“I am pretty politically incongruent. I try to go and understand, as a politics reporter, what's happening in the world. In order to get a balanced view of any single story, I would have to read 10 publications that have clear, diametrically opposed political leaning. I can't just read the New York Times. I have to read the New York Times news section and then go read the Wall Street Journal if I really want to get this full picture. And so I was like, there have to be other people like me out there. I figured if I could put all that stuff in one place, a lot of sort of politically open-minded people would read it.”
What I like about Tangle is that it’s open minded without falling into the trap of bothsiderism. The shift to “fact check” journalism hasn’t worked. The extreme partisanship of news coverage, whether overt or institutional, hasn’t worked. I think part of the way out of this is simply approaching these fraught issues with, if not an open mind on all issues, a willingness to be wrong. Nobody has everything figured out, and those who act like they do are either psychopaths or liars.
Twitter’s subscription plans
As I wrote last week, consumer tech platforms and the advertising industry have made for odd bedfellows. Silicon Valley’s conception of advertising is a particular kind: data-focused, direct response. Elon Musk’s early moves at Twitter have certainly betrayed an indifference to the concerns of the ad industry, even cheekily threatening them with retribution for pulling ad spending. Casey Newton reports that Musk is even considering a plan that will shift Twitter’s business model to subscriptions. This is part of a long-term decoupling of consumer tech from the ad industry that I discussed with Troy Young in the latest episode of the People vs Algorithms podcast. Listen on Apple Podcasts and Spotify.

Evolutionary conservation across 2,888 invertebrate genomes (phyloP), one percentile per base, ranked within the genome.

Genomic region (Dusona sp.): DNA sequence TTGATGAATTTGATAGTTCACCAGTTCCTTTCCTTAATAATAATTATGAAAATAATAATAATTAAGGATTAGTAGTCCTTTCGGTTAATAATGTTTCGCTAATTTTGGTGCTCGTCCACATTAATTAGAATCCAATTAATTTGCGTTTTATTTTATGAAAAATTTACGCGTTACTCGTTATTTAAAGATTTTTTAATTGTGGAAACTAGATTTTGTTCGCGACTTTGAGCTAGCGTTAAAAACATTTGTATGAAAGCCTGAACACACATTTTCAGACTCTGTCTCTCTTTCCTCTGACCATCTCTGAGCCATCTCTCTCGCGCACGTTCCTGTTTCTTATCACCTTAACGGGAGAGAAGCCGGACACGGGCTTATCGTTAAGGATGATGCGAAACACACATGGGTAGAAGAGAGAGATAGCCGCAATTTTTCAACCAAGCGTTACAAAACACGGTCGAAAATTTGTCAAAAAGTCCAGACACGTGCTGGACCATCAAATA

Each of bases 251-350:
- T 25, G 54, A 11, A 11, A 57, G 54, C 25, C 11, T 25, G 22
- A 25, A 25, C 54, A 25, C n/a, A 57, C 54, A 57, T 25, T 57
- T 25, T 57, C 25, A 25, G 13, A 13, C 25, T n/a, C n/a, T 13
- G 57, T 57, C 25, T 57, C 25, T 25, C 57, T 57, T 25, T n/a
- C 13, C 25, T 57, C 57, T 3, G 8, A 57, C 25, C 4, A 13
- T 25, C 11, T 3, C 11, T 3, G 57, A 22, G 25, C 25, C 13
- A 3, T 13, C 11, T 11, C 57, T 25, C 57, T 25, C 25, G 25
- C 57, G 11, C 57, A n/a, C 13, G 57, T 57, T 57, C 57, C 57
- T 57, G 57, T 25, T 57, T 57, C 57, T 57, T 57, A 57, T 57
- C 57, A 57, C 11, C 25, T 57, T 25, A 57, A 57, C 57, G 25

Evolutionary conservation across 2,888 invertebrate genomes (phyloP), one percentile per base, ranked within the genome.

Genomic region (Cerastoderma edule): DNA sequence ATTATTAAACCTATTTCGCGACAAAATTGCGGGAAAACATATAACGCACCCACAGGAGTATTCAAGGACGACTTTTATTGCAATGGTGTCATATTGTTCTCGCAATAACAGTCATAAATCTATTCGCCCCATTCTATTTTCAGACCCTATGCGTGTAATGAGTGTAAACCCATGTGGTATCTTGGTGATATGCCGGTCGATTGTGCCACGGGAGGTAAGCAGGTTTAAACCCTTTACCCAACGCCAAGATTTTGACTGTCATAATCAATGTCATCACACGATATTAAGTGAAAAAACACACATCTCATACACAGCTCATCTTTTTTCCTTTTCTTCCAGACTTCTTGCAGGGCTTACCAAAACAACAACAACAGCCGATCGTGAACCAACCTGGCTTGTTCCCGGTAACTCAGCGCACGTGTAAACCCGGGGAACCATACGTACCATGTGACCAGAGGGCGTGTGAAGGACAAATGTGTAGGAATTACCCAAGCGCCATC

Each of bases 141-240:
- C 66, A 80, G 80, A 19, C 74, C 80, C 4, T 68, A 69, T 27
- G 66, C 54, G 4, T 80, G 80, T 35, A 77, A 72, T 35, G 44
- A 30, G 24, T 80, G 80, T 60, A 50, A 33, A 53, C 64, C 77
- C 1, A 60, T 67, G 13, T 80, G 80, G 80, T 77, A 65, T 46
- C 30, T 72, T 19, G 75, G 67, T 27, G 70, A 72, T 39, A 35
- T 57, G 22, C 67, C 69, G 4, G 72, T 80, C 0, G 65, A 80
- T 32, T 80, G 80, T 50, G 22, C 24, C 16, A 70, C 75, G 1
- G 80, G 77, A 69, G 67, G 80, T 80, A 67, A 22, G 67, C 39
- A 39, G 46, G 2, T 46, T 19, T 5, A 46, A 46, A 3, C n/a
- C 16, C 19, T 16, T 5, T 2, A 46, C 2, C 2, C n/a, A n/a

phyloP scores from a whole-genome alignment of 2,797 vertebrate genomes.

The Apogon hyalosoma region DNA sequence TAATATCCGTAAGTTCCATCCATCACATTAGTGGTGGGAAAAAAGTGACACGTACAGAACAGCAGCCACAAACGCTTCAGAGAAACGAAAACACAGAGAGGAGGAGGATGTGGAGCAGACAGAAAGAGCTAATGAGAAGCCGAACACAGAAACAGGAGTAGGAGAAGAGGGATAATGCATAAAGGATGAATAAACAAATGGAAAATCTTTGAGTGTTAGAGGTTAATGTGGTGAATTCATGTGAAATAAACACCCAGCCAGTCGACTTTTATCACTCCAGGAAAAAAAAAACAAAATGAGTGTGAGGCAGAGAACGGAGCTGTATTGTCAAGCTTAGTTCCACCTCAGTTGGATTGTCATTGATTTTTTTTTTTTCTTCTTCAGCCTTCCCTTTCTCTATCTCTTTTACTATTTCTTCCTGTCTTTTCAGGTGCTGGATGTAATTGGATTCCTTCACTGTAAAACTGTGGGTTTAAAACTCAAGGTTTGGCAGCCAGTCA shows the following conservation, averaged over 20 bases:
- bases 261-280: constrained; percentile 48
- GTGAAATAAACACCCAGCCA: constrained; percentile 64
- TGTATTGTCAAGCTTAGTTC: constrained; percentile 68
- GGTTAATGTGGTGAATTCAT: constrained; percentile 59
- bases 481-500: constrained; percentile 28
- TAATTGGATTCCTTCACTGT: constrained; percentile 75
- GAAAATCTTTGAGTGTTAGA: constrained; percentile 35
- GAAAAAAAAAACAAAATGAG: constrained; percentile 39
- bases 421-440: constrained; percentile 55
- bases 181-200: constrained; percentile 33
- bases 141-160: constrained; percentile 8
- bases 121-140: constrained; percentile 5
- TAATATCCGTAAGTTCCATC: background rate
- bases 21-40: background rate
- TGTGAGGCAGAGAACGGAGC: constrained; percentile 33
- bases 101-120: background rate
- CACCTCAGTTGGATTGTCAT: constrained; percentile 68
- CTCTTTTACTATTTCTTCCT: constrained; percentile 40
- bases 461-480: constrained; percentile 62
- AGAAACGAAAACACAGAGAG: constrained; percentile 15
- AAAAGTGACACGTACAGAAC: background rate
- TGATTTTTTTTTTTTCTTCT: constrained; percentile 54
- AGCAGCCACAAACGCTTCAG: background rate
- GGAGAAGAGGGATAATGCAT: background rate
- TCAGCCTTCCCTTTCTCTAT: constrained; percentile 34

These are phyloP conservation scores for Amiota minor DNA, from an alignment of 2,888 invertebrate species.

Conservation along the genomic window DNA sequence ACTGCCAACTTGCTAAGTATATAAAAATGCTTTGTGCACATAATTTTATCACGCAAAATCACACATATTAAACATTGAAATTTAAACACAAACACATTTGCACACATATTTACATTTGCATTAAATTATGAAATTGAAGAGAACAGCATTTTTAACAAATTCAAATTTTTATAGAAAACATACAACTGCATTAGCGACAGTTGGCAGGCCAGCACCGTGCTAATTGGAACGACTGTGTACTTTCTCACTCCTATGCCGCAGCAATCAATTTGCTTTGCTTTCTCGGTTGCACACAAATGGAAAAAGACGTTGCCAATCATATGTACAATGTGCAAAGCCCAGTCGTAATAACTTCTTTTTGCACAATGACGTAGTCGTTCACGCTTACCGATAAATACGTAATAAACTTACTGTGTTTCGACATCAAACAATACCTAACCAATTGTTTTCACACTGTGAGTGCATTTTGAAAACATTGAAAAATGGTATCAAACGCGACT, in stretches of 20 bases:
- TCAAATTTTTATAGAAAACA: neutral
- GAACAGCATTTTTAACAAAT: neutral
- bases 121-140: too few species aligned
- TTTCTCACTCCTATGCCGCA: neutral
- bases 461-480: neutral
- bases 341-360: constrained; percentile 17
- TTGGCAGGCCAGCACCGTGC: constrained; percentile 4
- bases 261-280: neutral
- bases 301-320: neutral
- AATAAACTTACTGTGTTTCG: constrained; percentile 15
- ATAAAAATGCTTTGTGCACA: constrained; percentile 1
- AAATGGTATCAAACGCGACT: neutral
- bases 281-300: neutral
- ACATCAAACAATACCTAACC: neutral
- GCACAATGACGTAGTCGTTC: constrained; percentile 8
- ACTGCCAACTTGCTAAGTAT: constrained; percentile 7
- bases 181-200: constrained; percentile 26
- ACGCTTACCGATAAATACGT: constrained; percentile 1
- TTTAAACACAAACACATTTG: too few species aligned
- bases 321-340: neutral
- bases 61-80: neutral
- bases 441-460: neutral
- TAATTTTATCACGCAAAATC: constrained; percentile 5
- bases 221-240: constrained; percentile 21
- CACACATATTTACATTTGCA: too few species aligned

I still have my doubts about Substack’s app strategy, but I’m intrigued by its new chat feature, which could prove a better way of adding a virtual community feature beyond hacking Slack or dealing with the insanity of Discord. The feature is iOS-only at this point, so if you have an iPhone, you’ll need to download the Substack app and go to the chat feature. I’m hoping to use it as a place for discussion to make the newsletter more two-way.
Efficiency is nearly undefeated when it comes to digital media. For now, the value created by hand-crafted newsletter ads makes up for the friction that’s usually seen as a mortal enemy. Thanks to Mark Stenberg for including me in this piece.